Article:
It will inevitably raise questions about nefarious activities because Mr Berezovsky had survived several assassination attempts, including a bomb that decapitated his chauffeur.

He was also a close friend of Alexander Litvinenko, the Russian dissident who was fatally poisoned with radioactive polonium-210 in London in 2006.

Another close friend in the "London Circle" of exiled but influential Russians is Ahkmed Zakayev, who was also the subject of a plot to assassinate him on British soil.


The multi-billionaire initially supported Vladimir Putin but quickly clashed with the new president and sought exile in Britain in 2000, and was granted politcal asylum three years later.

Chinese bowl bought for just $3 sells for $2.2 million at auction

An ancient Chinese bowl that dates from the Northern Song dynasty sold for $2.2 million on Tuesday at a Sotheby's auction in New York. What makes the sale particularly noteworthy is that the sellers had reportedly purchased the bowl for just $3.

The bowl was part of a Sotheby's auction of Chinese ceramics and other works of art. The sellers were a New York family who had purchased the bowl in 2007 at a garage sale for a mere $3, according to reports. The BBC News said that the buyer was London dealer Giuseppe Eskenazi. The name of the New York family that sold the item hasn't been publicized



Senate votes to kill Obamacare-related tax

Source: Washington Times.

The Senate on Thursday voted to repeal a sales tax on medical devices that is part of President Obama’s health-care law, a rare bipartisan attempt to strip away a section of the controversial reforms.

Sens. Orrin Hatch, Utah Republican, and Amy Klobuchar, Minnesota Democrat, led the amendment, which passed on a 79-20 vote during debate over the chamber’s budget plan for the coming fiscal year.

As part of debate over the spending blueprint, the vote does not have the force of law. However, it showed that economic forces in Democrats’ home states hold enough sway for senators to turn against specific provisions within the Affordable Care Act.

“Today’s bipartisan vote to repeal the medical device tax is an important step in the right direction,” said Minority Leader Mitch McConnell, Kentucky Republican. “Unfortunately, Obamacare remains a job-killer that grows the government and slows the economy, which is why it’s important to repeal the whole thing.”

Read more: http://www.washingtontimes.com/news/2013/mar/21/senate-votes-kill-obamacare-related-tax/

The medical device tax was a bad idea from the beginning.

A revealing map of who wants to move to the U.S.

Gallup released some new data this week on migration, for which they asked people from 154 countries if they would like to migrate, and if so where to. The United States was by far the most popular destination; Gallup estimates that 138 million people would like to relocate there. The United Kingdom was the second-most popular, with 42 million potential migrants, followed by Canada, France and Saudi Arabia.

Those numbers are so high that I wondered how many people in particular countries want to move to the United States. Gallup actually posted some of those numbers on its Web site and when I asked for more, kindly sent them over. I’ve mapped out the data above.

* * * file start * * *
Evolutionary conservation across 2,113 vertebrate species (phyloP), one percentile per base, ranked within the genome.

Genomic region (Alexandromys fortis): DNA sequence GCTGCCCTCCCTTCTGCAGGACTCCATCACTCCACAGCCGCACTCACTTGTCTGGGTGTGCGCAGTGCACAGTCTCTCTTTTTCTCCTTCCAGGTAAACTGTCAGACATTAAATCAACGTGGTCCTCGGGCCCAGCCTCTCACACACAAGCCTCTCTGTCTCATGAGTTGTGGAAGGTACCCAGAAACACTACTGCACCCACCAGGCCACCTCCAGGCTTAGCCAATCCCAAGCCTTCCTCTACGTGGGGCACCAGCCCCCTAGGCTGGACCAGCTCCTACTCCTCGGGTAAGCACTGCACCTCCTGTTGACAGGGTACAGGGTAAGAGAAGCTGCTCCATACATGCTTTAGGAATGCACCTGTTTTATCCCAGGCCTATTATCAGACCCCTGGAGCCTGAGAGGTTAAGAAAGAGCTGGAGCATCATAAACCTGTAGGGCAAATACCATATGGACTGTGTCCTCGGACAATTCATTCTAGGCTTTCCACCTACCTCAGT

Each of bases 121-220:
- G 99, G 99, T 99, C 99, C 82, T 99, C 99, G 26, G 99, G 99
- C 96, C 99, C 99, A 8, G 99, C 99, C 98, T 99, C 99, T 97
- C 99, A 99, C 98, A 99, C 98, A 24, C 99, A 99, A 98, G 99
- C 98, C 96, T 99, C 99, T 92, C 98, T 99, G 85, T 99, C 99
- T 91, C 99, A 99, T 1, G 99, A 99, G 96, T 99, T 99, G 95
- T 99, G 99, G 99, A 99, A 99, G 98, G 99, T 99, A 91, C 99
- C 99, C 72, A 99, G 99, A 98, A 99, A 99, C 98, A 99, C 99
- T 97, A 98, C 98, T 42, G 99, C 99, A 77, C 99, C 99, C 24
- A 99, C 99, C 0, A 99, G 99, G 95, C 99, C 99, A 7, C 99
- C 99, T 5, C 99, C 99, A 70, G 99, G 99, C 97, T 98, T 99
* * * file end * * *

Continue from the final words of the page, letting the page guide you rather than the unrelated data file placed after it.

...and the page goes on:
It turns out that there are 44 countries where, according to Gallup’s data, more than 5 percent of the adult population say say they would like to move to the United States. Five percent! That’s a remarkably large share. In 15 of those countries, the proportion of the population that wants to move to the United States is above 10 percent. And there are three countries where more than a quarter of the adult population would like to move here: Liberia, Sierra Leone and the Dominican Republic.

First, a note about the map: It labels all countries where more than 5 percent of adults want to move to the United States; in the darker countries, an even larger share of the population wants to migrate. But you might notice that the key does not increase by a fixed amount, but rather by incrementally larger amounts. I did this because the data are not distributed evenly but tend to cluster toward the bottom; mapping it out this way makes it easier to see the variation. Just keep in mind that the difference between a yellow country and an orange country, for example, is not mathematically the same as the difference between and an orange and a red country. Okay, back to the results.


Cook County board prez: Why are we closing schools and packing the jail?

As the top official in Cook County government, Toni Preckwinkle didn't have any formal say in the decision by Mayor Rahm Emanuel and his education team to shutter 54 Chicago elementary schools.
But she does have a few thoughts on the matter. Like: What are they thinking?

"I talked to a member of the school board that I knew and said what a terrible idea I thought it was," Preckwinkle told me in an interview. "You know, schools are community anchors. They're social centers. They're part of a community's identity. And often kids go half a dozen blocks and they're in different gang territory.

"The closings are going to take place almost entirely within the African-American community, and given the problems we already have with violence, I think it's very problematic."

Preckwinkle, the county board president, wasn't just venting. The county oversees the local criminal justice system, and she's made a priority of reducing the number of people caught up in it—along with the cost to taxpayers. I had stopped by her office to discuss the recent news that the population of the county jail has surged despite her goals. It was disturbing how smoothly the conversation shifted to school closings.


"I talked to somebody the other day I've known for a long time who's in the public school system. Her view was that things were bad and getting worse, and she wondered whether there was a deliberate effort to weaken the public schools in order to make the case stronger for charter schools and contract schools.